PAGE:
- Knight Grand Cross: Knights Grand Cross wore the badge of the Order dependent from a broad red sash, which was edged by a narrow white stripe on each side; the sash was worn over the bearer's right shoulder, its bow (from which the badge, sometimes decorated with brilliants, depended) resting on his left hip. The breast star was an octagonal silver star bearing the uncrowned badge of Order in gold and enamels.
- Knight Commander: Knights Commander wore the badge of the Order dependent from a red neck ribbon, which was edged in white and bore three white stripes.
- Knight: Knights of the Order wore the badge on the left breast, suspended from a ribbon of red and white stripes.
Among those awarded with Knights Grand cross were:
- Emperor of Russia, Alexander III (1881)
- Queen of the United Kingdom, Victoria (1881)
- Sultan of the Ottoman Empire, Abdul Hamid II (1881)
- German Emperor, King of Prussia, Wilhelm I (1876)
- Emperor of Austria, King of Hungary, Franz Joseph I (1865)
- Emperor of Japan, Meiji (1881)
- King of Siam, Chulalongkorn (1881)
- King of the Belgians, Leopold II (1881)
- King of Spain, Alfonso XII (1881)
- Kings of Italy, Victor Emmanuel II (1865) and Umberto I (1878)
- King of Portugal, Luís I (1881)
- Emperor of China, Guangxu (1882)
- King of Bavaria, Ludwig II (1865)
- King of Serbia, Milan I (1883)
The Knights Grand Cross with Collar was awarded on two occasions, to Queen Victoria of Great Britain and to Emperor Meiji of Japan.
The purpose of the Royal Order of Kamehameha I, as it is known today, is to unite men of Hawaiian descent in fraternal and benevolent work, good moral character, and sound bodily health; to cultivate the cardinal principles of friendship, charity and benevolence; to aid widows and orphans; to improve the social and moral conditions of its members; to provide scholarship assistance; to preserve and perpetuate the ancient culture, customs, and traditions of ancient Hawaiʻ, uplift the Hawaiian people; infuse the spirit of patriotism, loyalty, helpfulness and kindness among its members; advance the interest of its members in every rightful cause, and to encourage and develop leadership.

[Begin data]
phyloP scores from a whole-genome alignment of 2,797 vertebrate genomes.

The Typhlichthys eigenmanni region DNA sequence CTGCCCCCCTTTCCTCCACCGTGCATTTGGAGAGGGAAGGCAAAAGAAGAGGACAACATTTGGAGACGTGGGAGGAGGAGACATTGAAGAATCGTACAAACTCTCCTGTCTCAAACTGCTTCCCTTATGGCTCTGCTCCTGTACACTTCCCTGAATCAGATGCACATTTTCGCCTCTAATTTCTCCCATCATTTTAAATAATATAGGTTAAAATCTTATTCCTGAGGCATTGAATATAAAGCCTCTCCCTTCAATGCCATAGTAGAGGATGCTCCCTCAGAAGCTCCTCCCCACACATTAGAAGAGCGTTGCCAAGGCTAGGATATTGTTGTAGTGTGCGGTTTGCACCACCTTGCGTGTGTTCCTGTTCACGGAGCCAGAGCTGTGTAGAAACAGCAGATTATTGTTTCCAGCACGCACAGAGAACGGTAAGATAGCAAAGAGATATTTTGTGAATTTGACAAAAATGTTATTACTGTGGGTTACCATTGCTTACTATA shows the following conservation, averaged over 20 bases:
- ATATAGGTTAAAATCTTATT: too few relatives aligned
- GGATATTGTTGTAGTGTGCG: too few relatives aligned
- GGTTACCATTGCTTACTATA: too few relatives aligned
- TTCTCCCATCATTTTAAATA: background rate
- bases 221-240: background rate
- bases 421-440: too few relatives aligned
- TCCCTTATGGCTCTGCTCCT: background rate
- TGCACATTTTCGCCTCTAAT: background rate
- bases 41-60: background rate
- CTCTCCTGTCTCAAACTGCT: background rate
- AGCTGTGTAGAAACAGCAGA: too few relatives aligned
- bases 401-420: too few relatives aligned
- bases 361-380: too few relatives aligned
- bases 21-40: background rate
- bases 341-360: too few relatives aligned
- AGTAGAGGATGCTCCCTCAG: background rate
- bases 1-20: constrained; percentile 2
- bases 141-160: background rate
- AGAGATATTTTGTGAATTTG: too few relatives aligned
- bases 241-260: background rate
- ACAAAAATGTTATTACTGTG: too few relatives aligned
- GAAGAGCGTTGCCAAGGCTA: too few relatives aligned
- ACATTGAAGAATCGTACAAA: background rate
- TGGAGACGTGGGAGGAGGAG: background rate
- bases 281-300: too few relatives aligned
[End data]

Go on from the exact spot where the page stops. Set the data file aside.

Today the order has nine Chapters:
- Moku O Hawaiʻi (Central Oʻahu)
- Moku O Mãmalahoa (Hilo, Hawaiʻi)
- Moku O Kaumualiʻi (Kauaʻi)
- Moku O Kahekili (Maui)
- Moku O Kalaniana’ole (Molokaʻi)(Inactive)
- Moku O Kuhio (Windward Oʻahu)
- Moku O Kona (Kona, Hawaiʻi)
- Moku O Kapuaiwa (Leeward Oʻahu)
- Moku O Kohala (Kohala, Hawai'i)
- Moku O Puna (Puna, Hawai'i)
The last remaining original meeting hall of the order, located at 1162 Kalanianaole Avenue in the Keaukaha community of Hilo, Hawaii, was added to the National Register of Historic Places on May 20, 1993.
The Royal Order of Kamehameha I continues its work in observance and preservation of some native Hawaiian rituals and customs established by the leaders of the Kingdom of Hawaiʻi. It is often consulted by the U.S. Government, State of Hawaiʻi and the various county governments of Hawaiʻi in native Hawaiian-sensitive rites performed at state functions.
- Kamehameha V (King of the Hawaiian Islands) (1865). Decree to Establish the Royal Order of Kamehameha I. by Authority.
- Brien Foerster. The Real History Of Hawaii: From Origins To The End Of The Monarchy. Lulu.com. p. 72. ISBN 978-1-300-46126-5.
- 11 Hawaiian subjects, 29 foreigners.
- The Royal Tourist—Kalakaua's Letters Home from Tokio to London. Editor: Richard A. Greer. Date: 10 March 1881
- Paul K. Neves. "Kamehameha Hall Nomination form". National Register of Historic Places. National Park Service.
- Bill Mossman. "Way of the Warrior: Native Hawaiian lecture series reveals ancient secrets". U.S. Army Garrison-Hawaii. Retrieved 2009-09-28.
- http://www.kamehameha.org - Hawai‘i Chapter 1, the original Royal Order of Kamehameha I, established by Lot Kapuāiwa in 1865, *http://www.kamehameha-1.org - - The original Order of Kamehameha 1 with papers of authority and constitution statue, founded buy Lot Kapuaiwa 1865.
- Royal Order of Kamehameha I, Māmala Hoa
- Royal Order of Kamehameha I Current Chapter information
- "Association of Hawaiian Civic Clubs". related site. Retrieved 2009-10-04.